‘Some things are unforgivable.’ For some this view is deep-rooted and will be hard to change. After all, the emotional and/or physical pain which results from an action by someone you trusted, but who has betrayed such trust, are not easily healed. This is, admittedly, a normal, logical and justifiable human perspective to take. The saying ‘who feels it knows it’ is all too true for those who have experienced, endured and sometimes miraculously survived acts of betrayal or any of a number of untold hurt. For such persons, who can blame them for holding such a view?
For such persons, it is understandable that they view extending forgiveness to be a case of ‘giving someone something they do not deserve.’ And that can be totally understandable because, let’s face it: the nature of some actions (or even words) directed against us can make them excruciatingly painful to experience and could be deemed ‘unforgivable’ to even the most forgiving of persons!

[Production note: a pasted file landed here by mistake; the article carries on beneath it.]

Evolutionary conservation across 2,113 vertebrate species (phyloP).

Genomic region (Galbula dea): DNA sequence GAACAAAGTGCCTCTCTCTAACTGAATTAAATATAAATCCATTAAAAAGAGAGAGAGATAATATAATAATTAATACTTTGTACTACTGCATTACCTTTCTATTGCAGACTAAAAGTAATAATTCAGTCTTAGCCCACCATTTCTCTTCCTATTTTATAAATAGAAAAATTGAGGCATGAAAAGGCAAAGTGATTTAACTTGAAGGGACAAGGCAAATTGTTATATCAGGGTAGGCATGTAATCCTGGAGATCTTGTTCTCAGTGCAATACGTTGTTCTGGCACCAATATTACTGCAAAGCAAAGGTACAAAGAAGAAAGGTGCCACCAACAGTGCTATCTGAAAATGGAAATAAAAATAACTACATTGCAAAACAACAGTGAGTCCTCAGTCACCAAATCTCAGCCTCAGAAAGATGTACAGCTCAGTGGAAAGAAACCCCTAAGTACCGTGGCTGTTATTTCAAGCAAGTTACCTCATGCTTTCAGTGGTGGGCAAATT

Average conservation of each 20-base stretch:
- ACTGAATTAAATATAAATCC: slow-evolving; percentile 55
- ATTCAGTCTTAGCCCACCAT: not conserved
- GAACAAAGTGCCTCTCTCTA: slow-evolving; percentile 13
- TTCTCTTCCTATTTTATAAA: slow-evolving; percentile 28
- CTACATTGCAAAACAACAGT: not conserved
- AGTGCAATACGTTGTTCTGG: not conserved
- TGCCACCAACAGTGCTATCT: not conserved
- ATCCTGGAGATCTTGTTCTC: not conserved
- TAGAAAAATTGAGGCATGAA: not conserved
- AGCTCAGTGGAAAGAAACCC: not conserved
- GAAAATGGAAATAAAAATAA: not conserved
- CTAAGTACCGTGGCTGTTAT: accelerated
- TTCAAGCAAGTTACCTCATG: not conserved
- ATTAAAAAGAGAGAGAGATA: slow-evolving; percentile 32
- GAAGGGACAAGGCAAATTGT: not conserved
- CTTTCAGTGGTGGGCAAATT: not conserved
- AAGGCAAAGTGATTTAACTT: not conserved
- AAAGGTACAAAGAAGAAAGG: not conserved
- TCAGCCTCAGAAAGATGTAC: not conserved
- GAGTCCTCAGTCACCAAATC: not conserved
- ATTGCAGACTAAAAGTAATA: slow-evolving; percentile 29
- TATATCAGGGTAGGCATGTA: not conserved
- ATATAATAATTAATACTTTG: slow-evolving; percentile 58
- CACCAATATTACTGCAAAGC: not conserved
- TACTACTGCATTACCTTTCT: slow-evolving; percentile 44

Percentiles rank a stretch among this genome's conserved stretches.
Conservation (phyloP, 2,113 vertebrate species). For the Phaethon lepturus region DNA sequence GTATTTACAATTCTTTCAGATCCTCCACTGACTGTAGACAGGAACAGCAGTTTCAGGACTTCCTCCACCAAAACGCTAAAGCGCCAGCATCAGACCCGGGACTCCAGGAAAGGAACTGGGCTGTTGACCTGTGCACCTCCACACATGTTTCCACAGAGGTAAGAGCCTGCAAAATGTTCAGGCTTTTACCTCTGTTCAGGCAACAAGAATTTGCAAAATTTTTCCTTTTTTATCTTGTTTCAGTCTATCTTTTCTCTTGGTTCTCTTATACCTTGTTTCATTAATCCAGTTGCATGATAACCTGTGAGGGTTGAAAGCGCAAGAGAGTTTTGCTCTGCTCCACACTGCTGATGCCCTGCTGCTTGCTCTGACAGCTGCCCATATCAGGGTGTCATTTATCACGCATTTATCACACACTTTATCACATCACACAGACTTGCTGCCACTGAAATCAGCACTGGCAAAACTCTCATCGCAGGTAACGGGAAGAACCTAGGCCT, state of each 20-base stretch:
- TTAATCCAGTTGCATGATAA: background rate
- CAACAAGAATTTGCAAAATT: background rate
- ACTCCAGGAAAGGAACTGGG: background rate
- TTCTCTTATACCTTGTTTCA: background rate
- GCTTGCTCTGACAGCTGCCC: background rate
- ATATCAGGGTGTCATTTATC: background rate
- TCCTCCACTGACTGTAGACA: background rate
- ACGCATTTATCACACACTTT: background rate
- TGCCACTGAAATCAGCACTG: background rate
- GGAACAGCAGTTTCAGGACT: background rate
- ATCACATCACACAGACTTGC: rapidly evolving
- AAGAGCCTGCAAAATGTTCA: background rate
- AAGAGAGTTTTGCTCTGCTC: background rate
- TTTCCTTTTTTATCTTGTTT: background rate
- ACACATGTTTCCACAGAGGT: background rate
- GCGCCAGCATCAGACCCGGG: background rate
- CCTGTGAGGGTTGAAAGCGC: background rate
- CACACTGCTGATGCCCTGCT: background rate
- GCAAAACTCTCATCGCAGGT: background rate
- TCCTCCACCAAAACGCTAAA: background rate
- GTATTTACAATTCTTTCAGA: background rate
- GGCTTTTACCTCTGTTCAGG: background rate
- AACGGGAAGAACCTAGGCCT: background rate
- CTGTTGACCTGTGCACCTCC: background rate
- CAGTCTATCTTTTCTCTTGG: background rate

However, choosing not to forgive is really a case of us choosing to prolong the hurting, by holding on to the pain we experienced. Over time, we will find that we are actually hurting ourselves more than we are hurting the person who did us wrong, and whom we find it so very hard to forgive.
It may sound contradictory, but choosing to forgive someone who has wronged us is actually a real case of giving OURSELVES what we deserve. Choosing to forgive empowers us to move on and releases us from the deadly poison that would otherwise have been festering inside us. Yes – choosing to forgive is choosing freedom from the anger and the pain, disappointment, or even fear, that we otherwise continue to experience.
This is not to suggest that forgiveness is easy! On the contrary, it is because it is so difficult that we have so many cases of people carrying out acts of violence in the name of revenge, that for others will appear so out of character; some, even years later! This is why some persons have chosen to destroy their own lives just for the ‘satisfaction’ of seeing someone pay for what they did. This is why for some, trusting others becomes nearly impossible.
The irony about forgiveness is that with forgiveness it is the giver, rather than the recipient, who benefits most. So go ahead and DARE to forgive someone today. YOU deserve it and you might just find it to be an act of administering well-deserved healing, while also being beautifully liberating.